The precious chip
Our engineering colleges need to give much more focus on practical rather than theoretical knowledge, without which our already late chip manufacturing will not get the required impetus, since we actually need to leapfrog capacity building in this sphere
What is usually referred to as chip, IC or microchip or a semiconductor is an integrated circuit or monolithic electrical circuit of a generally solid chemical element or compound (usually Silicon) that can conduct electricity under some conditions making it a good medium for control of electric current, the conductance depending on the voltage applied to the control electrode or on the intensity of the irradiation by visible light, IR, UV or X-rays. The specific properties of a semiconductor depend on the impurities added to it.
The name ‘chip’ came because the set of electronic circuits on one small plate (chip) of semiconductor material. Chips can be very compact, having up to several billion ‘transistors’ and other electronic components in an area the size of a thumbnail, with further compression possible as technology advances – in range of tens of nanometers. The performance of chips is quite high because their small size allows short traces, which in turn allows low power logic, like CMOS, to be used at fast switching speeds. Digital memory chips and application specific integrated circuits (ASIC) are examples of the chip family that are important to the modern information society. The cost of designing and developing a complex chip is quite high but when spread across typically millions of production units the individual chip cost is minimised.
In terms of applications, the chip has become the foundation of modern electronics. They are being used in manufacturing computers, space research, medical sciences and the like. A transistor is one of the most widely used chip, available in multiple kinds which can be used in diverse fields like
for manufacturing logic gates as basis of the design of digital circuits. Transistors are also used in analog circuits as switches to respond to a constant range of inputs with a uninterrupted range of outputs since common analog circuits include amplifiers and oscillators.
Other chip applications are in the form of circuits or mixed-signal circuits, latter acting like the translator between digital circuits and analog circuits. Additionally there are ‘power chips’ consisting of devices which have integrated circuits. Power chips are used in those applications which require very high current or voltage requirements. Semiconductors devices application which involves combination of power semiconductor technology and Integrated Technology (IC) are called smart power devices. The main use of such devices is in the field of space research.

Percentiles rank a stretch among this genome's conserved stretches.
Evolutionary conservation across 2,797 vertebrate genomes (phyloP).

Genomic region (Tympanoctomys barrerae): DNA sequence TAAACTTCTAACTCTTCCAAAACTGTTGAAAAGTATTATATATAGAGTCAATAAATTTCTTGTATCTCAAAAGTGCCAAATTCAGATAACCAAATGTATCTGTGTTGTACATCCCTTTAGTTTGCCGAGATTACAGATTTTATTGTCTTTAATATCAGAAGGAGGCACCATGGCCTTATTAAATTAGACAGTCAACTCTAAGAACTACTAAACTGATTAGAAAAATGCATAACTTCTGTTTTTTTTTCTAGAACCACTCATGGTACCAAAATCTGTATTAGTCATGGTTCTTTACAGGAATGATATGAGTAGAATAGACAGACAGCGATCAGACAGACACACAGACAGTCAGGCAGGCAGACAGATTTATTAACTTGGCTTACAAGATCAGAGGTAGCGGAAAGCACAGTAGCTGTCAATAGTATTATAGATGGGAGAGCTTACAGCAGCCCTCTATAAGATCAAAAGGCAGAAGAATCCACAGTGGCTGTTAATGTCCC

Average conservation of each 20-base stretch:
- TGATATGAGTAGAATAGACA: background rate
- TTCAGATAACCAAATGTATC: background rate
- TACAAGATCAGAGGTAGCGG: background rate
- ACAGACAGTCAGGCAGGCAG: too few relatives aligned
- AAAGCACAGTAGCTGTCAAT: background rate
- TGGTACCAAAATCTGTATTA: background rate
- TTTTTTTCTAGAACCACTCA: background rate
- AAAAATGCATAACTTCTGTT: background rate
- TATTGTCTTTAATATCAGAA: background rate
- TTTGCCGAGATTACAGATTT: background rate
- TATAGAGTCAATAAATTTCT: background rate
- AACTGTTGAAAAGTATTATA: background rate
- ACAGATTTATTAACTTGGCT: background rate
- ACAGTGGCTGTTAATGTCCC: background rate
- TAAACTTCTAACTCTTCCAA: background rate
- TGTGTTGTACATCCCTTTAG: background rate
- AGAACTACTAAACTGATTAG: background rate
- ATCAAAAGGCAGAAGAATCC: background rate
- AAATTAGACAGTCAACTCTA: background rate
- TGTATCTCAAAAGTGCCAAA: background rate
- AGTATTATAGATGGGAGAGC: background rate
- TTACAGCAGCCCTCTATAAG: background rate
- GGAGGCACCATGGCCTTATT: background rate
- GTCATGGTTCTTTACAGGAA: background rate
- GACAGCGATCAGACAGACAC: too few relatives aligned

Finally, is the use of semiconductor devices in making high speed computer parts, calculators, telephones, medical equipment etc in addition to being extensively used in robotics. Research is ongoing to find new avenues and areas where the applications of chips can help gain better results in terms of performance and other parameters. In current research projects, integrated circuits are also developed for sensory applications in medical implants and other bio-electronic devices.
According to the report by Global Industry Analysts, Inc. released in December 2013 on Semiconductor Fabrication Material markets, global market for Semiconductor Fabrication Material is projected to reach $33.3 billion by 2018, driven by steady increase in IC fabrication activity in response to growing demand for electronic devices. Growing demand for electronic chip fabrication as a result of increasing production of mobile computing devices (notebooks, smart-phones, tablet PCs) is benefiting growth in the semiconductor fabrication material market.
While consumer electronics and appliances remain the primary driver of growth, emerging applications in automotive electronics, medical device electronics, defence and aerospace electronics, including state-of-the-art weaponry, are poised to fuel future growth in the market. The shift towards miniaturisation is also driving growth in the market by requiring specialisation of back-end fabrication. In the coming years, the persistent financial challenges and the pressure on capital will continue to mark the distinct evolution of pure-play foundries and fabless suppliers. The fabless model of microchip production will continue to gain prominence, given its unrivaled cost benefits. To say that the lack of indigenous chip manufacture in India was a strategic void would be an understatement especially with Japan being the largest chip manufacturer in the region and even China having 95 fabs way back in 1995 compared to none in India.